Water pollution disasters in Mexico have turned into political battles as officials struggled Wednesday to blame each other for the problems.
A town in western Jalisco state is fighting state officials over what caused the death of more than 200 tons of fish at a local lake.
Jalisco state inspectors said Tuesday that the fish, a species of chub, were killed by high levels of sewage dumped into Lake Cajititlan. The head of the state forensics office, Marco Antonio Cuevas Contreras, said fecal coliform levels were six times higher than permissible limits.
'The death of the fish ... was caused by the lack of oxygen due to the high level of pollution in the lake,' he said.
The city government of Tlajomulco, which borders the lake and is responsible for water treatment, called the report 'false, irresponsible and inconsistent.'
'We condemn the selective handling and politicization of this environmental issue,' the city said in a statement. 'We won't be a party to these low blows.'
The city has re-opened the lake to boaters and has blamed everything from changes in temperature, algae blooms and accumulations of natural sediment for the death of hundreds of thousands of the finger-size fish.
Also on Wednesday, the governor of northern Sonora state angrily attacked federal environmental officials in a full-page newspaper ad and demanded they be expelled from his state.
Sonora, a dry border state, experienced one of the worst mining spills in recent memory when 10 million gallons (40,000 cubic meters) of copper sulfate and heavy metals leaked from a copper mine into two rivers, threatening water supplies for thousands of people.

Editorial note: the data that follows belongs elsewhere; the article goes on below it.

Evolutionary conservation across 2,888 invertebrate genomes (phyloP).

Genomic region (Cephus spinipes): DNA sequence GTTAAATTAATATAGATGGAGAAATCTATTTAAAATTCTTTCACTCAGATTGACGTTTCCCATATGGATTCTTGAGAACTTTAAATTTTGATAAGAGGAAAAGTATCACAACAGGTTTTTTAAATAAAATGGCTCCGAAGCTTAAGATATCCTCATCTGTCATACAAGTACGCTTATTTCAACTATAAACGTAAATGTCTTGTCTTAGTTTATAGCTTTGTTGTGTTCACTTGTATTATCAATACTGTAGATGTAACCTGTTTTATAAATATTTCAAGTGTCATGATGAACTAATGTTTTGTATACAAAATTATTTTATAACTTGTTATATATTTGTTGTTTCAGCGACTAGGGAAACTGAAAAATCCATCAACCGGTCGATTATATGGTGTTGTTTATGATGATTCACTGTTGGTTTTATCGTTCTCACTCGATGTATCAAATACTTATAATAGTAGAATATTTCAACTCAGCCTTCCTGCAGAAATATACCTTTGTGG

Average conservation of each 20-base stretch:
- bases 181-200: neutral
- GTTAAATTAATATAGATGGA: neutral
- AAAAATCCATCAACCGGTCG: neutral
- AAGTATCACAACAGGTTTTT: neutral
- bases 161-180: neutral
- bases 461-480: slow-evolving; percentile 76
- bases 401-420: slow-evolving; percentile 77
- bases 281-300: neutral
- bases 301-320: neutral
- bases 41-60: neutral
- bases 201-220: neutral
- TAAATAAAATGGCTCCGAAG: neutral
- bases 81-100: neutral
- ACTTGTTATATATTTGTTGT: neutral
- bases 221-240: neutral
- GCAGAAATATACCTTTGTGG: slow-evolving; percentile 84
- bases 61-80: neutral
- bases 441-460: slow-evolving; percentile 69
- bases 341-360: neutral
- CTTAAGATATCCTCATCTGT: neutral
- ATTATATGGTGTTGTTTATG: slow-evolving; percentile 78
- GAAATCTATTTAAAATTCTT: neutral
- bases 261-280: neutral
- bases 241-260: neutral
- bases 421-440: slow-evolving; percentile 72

Gov. Guillermo Padres blamed federal authorities for not doing enough to stop or remediate the Aug. 7 spill.
But the disaster was overshadowed this week when local media revealed that Padres had dammed a river that runs through a ranch owned by his family.
Federal environmental officials, known as delegates, said the governor hadn't gotten permits to build the dam, drawing his ire.
'I do not consider these delegates as valid representatives of federal agencies, they are not welcome, and I call on their agencies to send other representatives,' Padres said.
Water is a hot-button issue in Sonora, where a ranch like the one owned by Padres' family would be worth little without the dam. Padres has argued that a smaller dam already existed at the site and was merely expanded.
The National Water Commission said Wednesday it would inspect and investigate the Padres' dam.
The governor is a member of the conservative National Action Party, or PAN, and the federal government is controlled by the Institutional Revolutionary Party.
State governors in Mexico have a long history of using local resources as they please. Even some members of PAN, like former Sen. Javier Castelo Parada, questioned whether Padres was truly angry about the mine spill or was trying to divert attention from his family's dam and another controversial dam project he backed that draws water claimed by the state's Yaqui Indians.
'All of this is a political maneuver by the governor of Sonora to divert attention' from the other problems, Castelo Parada said.
He said environmental protection and the law often get lost in such political battles, which focus more on political rivalries than protecting waterways in an increasingly dry nation.
'It's a shameful situation,' Castelo Parada said. 'The rule of law is subordinated to political considerations.'